The potential benefits of unlocking the Full Self-Driving capability without going through Tesla’s official channels are apparent. For owners who have been hesitant to invest in the costly upgrade, the opportunity to access FSD through unauthorized means may be enticing. They could experience the convenience and excitement of advanced autonomous features without significant financial commitment.

While the hackers believe they have the potential to unlock the FSD, they admit that achieving this feat would require more reverse-engineering efforts. Unlocking software-locked features may grant access to certain functionalities, but to enable fully autonomous driving, extensive analysis and understanding of Tesla’s proprietary software and algorithms are necessary. Reverse-engineering such complex systems can be a time-consuming and technically challenging process.

It is worth noting that autonomous driving features are heavily regulated by governments and transportation authorities around the world. By enabling FSD through unauthorized means, vehicle owners may inadvertently violate regional regulations, leading to potential legal consequences.

Tesla’s Cybersecurity Measures

Over the years, Tesla has demonstrated a proactive approach to strengthening its cybersecurity measures. The company has made significant investments in research, development, and deployment of advanced security technologies to safeguard its vehicles and user data. Tesla maintains a dedicated team of cybersecurity experts who continuously assess and address potential vulnerabilities.

Tesla Bug Bounty Program

One notable initiative is Tesla’s bug bounty program, which invites ethical hackers and researchers to responsibly report any security flaws they discover. This collaboration with external cybersecurity experts has proven to be invaluable in identifying and resolving potential threats before malicious actors can exploit them. The bug bounty program incentivizes responsible disclosure and fosters a culture of cooperation between the security community and Tesla’s cybersecurity team.

Tesla’s MCU Hack

Despite Tesla’s robust efforts, the recent discovery of the “unpatchable” exploit highlights the challenges that come with addressing hardware vulnerabilities. Hardware-based attacks pose unique obstacles, as they often require extensive modifications to underlying components or even hardware replacements. Mitigating such vulnerabilities can be complex and resource-intensive, requiring a delicate balance between security enhancements and minimizing disruptions for vehicle owners.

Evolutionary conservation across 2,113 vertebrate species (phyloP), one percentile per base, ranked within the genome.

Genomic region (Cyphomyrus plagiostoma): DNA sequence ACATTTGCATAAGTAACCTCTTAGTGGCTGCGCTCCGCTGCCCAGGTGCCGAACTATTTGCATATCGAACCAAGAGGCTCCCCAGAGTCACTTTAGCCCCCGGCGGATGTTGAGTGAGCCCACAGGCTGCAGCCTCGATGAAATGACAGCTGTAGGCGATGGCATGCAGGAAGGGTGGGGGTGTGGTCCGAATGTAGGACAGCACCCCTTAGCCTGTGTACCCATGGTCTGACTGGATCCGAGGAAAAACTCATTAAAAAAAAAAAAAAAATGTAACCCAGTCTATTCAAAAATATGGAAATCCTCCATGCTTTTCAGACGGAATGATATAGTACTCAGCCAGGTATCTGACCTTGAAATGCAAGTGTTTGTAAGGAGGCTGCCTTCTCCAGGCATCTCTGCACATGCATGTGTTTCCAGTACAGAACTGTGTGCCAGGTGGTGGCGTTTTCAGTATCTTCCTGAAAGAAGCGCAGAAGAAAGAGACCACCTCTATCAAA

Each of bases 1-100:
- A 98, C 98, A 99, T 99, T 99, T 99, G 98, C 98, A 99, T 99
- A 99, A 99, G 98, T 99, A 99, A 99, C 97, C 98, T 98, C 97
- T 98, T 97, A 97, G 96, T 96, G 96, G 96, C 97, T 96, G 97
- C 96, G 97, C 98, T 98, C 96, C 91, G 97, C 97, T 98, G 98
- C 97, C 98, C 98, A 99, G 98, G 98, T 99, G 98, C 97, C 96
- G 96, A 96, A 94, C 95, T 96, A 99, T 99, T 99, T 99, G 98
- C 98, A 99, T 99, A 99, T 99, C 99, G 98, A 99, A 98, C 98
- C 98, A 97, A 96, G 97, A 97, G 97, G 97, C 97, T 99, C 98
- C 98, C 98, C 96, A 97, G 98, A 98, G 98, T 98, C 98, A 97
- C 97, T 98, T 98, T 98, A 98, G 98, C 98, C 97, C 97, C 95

Broader Implications for the Automotive Industry

The growing trend of software-locked features in vehicles emphasizes the critical importance of robust cybersecurity across the automotive industry. As more car manufacturers offer features that can be activated remotely through software updates, the potential for exploitation becomes a pressing concern. To prevent unauthorized access and ensure the integrity of these features, manufacturers must invest in comprehensive cybersecurity measures.

This incident underscores the need for a collaborative effort between manufacturers, researchers, and regulators to create a secure and standardized framework for automotive cybersecurity. Collaboration with the cybersecurity community allows for knowledge-sharing and vulnerability discovery, enabling companies to address potential threats proactively.

Furthermore, the rise of connected vehicles and autonomous driving raises new cybersecurity challenges. Interconnected systems and communication between vehicles and infrastructure open up a broader attack surface for potential hackers. Securing these complex ecosystems necessitates a holistic approach, involving encryption, intrusion detection, and data privacy protocols.


The “Tesla Jailbreak” exploit has brought to light the critical importance of automotive cybersecurity in today’s connected and feature-rich vehicles. The incident revealed the potential risks associated with software-locked features and the challenges of addressing hardware-based vulnerabilities.

Tesla’s proactive efforts in strengthening cybersecurity, including the bug bounty program and collaboration with researchers, demonstrate the significance of engaging with the cybersecurity community. Responsible disclosure and constant vigilance are vital in maintaining the security and integrity of connected vehicles.

As the automotive industry continues to embrace advancements like autonomous driving and interconnected systems, ongoing efforts to improve cybersecurity are imperative. Collaboration between manufacturers, researchers, and regulators will be instrumental in creating standardized security frameworks and establishing safety standards that align with evolving technology.

The “Tesla Jailbreak” incident serves as a reminder of the need for industry-wide collaboration to protect consumers and their vehicles from potential cyber threats. By working together and prioritizing cybersecurity measures, the automotive industry can ensure a safer and more secure driving experience for all.

Saurav Revankar
Saurav Revankar
Saurav is a distinguished expert in the electric vehicle (EV) industry, known for his in-depth knowledge and passion for sustainable technology. With a particular focus on Tesla, he provides insightful analysis and comprehensive reviews that make complex EV topics accessible and engaging.